Monday, August 13, 2012

Seeing Rs Across the 2012 Battleground

At this point the U.S. Presidential race is not so much about polls as possibilities in the 12 battleground states where the election will be decided.

We know President Barack Obama can win. He won 11 of the 12 battleground states in 2008 and leads the polls in 10 of them today. With 201 electoral votes in states he can safely win, he only needs 69 electoral votes from these 12 states.

But Republican candidates have been doing very well in these states. If battleground state voters follow their choices for governor, state legislature, or U.S. House of Representatives, Romney would get 118 to 150 electoral votes from the battleground, which would put him well over the 270 he needs for victory.

Battleground States: Electoral Votes   State Gov. State House State Senate U.S. House U.S. Senate
Wisconsin 10   R R D R 5-3 1-1
Pennsylvania 20   R R R R 12-7 1-1
Nevada 6   R D D R 2-1 1-1
Ohio 18   R R R R 13-5 1-1
Michigan 16   R R R R 9-6 D 2-0
Colorado 9   D R D R 4-3 D 2-0
New Hampshire 4   D R R R 2-0 1-1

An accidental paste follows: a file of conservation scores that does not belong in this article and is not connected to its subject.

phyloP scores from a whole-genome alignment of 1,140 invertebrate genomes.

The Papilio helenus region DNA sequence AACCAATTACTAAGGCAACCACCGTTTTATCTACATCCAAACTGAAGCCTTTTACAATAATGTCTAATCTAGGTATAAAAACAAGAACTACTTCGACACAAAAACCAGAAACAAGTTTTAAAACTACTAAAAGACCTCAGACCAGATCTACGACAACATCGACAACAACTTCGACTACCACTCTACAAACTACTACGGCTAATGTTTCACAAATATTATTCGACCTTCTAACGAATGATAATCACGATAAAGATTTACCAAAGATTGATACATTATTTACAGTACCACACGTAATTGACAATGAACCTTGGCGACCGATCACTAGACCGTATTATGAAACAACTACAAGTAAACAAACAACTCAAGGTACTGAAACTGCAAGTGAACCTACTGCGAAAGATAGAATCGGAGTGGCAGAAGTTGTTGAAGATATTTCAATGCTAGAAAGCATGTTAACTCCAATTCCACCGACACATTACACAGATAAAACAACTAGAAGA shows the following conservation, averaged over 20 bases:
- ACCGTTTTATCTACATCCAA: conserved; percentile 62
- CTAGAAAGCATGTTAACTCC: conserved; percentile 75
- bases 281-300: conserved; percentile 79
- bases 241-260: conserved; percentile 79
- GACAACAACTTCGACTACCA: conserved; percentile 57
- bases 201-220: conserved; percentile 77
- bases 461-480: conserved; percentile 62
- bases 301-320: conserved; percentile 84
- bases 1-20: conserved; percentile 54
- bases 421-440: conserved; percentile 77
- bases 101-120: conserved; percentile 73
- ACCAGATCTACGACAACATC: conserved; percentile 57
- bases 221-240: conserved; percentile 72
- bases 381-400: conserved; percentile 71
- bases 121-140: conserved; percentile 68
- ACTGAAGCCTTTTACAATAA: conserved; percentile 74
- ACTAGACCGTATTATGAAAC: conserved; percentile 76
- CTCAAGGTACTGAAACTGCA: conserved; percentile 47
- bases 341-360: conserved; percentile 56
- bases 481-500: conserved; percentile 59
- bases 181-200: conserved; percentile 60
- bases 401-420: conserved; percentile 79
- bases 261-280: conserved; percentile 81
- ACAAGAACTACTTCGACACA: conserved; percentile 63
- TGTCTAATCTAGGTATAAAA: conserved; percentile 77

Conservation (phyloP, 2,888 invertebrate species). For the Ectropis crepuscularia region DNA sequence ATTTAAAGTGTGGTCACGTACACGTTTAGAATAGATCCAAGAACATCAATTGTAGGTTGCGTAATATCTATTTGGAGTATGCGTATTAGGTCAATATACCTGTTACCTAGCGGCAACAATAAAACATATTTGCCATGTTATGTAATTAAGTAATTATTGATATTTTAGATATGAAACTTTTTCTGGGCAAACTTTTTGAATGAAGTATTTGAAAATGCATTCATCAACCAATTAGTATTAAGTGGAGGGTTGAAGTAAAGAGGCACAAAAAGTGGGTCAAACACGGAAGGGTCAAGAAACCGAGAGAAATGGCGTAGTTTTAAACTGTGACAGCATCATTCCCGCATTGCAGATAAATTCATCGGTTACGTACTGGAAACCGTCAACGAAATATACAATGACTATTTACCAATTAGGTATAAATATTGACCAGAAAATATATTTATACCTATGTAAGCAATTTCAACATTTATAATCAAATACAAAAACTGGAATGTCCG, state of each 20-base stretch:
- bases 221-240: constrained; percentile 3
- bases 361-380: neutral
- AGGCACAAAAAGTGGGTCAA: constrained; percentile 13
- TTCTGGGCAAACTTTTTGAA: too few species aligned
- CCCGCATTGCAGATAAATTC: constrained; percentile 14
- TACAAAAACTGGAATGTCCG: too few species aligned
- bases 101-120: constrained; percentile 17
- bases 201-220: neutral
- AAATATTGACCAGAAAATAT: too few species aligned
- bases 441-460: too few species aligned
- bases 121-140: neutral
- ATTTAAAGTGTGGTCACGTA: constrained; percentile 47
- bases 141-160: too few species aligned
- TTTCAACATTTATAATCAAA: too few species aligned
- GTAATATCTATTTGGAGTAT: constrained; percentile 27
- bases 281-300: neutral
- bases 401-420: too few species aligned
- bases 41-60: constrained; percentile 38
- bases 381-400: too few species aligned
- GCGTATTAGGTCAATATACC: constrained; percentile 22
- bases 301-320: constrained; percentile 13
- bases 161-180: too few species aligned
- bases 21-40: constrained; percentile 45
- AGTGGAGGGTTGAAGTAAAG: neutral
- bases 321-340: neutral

Iowa 6   R R D D 3-2 1-1
Virginia 13   R R R R 8-3 D 2-0
Florida 29   R R R R 19-6 1-1
North Carolina 15   D R R D 7-6 1-1
Missouri 10   D R R R 6-3 1-1
Battleground Total 156   R 118-38 R 150-6 R 125-31 R 135-21 -

With the battleground states very comfortable voting Republican for state office and Congress, the question is whether they are comfortable enough to give Republicans full control of the federal government. Or will they split their vote, as they are quite clearly capable of doing too.

There are 8 U.S. Senate seats up for reelection in the battleground states, all but one currently held by Democrats. While Democrats are expected to hold 3 of them (MI, OH, PA), the other five races are considered toss-ups (FL, MO, NV, VA, and WI). That means the battleground states hold the U.S. Senate as well as the Presidency in the balance.

I think it's likely come November that battleground voters will vote Republican in the U.S. House and Senate races. That means the question most will be asking themselves is who will make the best President for a Republican Congress. In other words, the face will come down to whether voters think Barack Obama or Mitt Romney will make the best Republican President.

That's essentially what happened in 1996, when Bill Clinton got reelected over Bob Dole while at the same time Republicans were returned to Congress. Bill Clinton, who had just negotiated welfare reform, was judged the best Republican. However, in this election, we have yet to see President Obama make the moderating move.

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